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Calypso and Calypsonians in North America, 1934-1961

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Posts Tagged ‘Randy Weston’

Post-Caribana Miscellany

Posted by Michael Eldridge on July 30, 2016

As I start this, the Caribbean Carnival grand parade will be wining down Toronto’s Lake Shore Boulevard for a couple more hours yet, and the Caribana revels continue through tomorrow (Sunday, July 31), so the “post-” in this post’s title is decidedly premature. But I’ve been away for many weeks, seeing exotic sights and enjoying the company of old friends, and now I’ve returned home to stare down the end of summer and face the impending doom of a new academic year. So I’m having a hard time living in the moment.

But it’s a beautiful day in northern coastal California, and I’m furiously procrastinating the things I really ought to be doing. This seems as good a moment as any, then, to catch up on a bunch of random items I’ve been collecting. And actually, the first item is apropos: while I was on the road, Dave De Castro, The Bandit, Caribana’s first kaiso king, finally got a proper obituary—and a good one, at that—from George Haim in The Star.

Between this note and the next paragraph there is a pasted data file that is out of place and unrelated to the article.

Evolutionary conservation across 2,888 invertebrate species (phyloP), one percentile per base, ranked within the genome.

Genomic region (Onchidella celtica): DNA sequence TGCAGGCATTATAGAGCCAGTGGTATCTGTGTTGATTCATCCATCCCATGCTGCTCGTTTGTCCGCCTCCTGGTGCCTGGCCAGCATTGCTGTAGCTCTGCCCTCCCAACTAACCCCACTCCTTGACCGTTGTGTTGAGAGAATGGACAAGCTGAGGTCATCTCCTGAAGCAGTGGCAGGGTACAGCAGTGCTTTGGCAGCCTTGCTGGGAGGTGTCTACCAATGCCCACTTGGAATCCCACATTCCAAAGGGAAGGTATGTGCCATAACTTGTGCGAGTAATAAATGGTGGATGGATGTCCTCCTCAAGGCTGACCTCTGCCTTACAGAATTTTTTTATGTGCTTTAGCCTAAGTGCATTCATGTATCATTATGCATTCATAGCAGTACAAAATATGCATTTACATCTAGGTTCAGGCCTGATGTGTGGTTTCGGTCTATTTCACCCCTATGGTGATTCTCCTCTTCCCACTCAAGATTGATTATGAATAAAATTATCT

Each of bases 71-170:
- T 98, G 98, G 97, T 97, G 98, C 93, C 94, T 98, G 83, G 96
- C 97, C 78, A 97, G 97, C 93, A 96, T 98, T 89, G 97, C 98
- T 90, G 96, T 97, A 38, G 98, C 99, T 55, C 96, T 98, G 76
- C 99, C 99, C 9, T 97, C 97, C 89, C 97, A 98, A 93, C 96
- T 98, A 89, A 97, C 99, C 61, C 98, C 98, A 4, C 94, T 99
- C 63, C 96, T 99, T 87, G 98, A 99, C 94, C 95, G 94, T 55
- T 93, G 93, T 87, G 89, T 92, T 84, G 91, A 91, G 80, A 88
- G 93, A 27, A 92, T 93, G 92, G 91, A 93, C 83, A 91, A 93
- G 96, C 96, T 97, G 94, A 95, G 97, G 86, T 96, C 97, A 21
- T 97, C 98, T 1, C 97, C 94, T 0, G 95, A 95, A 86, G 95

Another culture-bearer passed while I was away—a true literary giant: Bajan-born Canadian writer Austin Clarke, whose early work imagined the lives of West Indian domestics (and other working-class immigrants) in 1950s Toronto with poignant humor, and whose 2002 novel The Polished Hoe justly won the Commonwealth Writers Prize. (His memoir Growing Up Stupid Under the Union Jack, a devastatingly hilarious indictment of colonial education, surely carries one of the all-time best titles in literature.) Clarke’s death was noted by The StarThe New York Times, and Pride, among others, while ArtsEtc (Barbados) reprinted a 1998 interview, “Sail On, Prince of Tides.”

Thankfully, many of the elders are still with us, and it’s good to see them going strong—and getting recognition. For instance: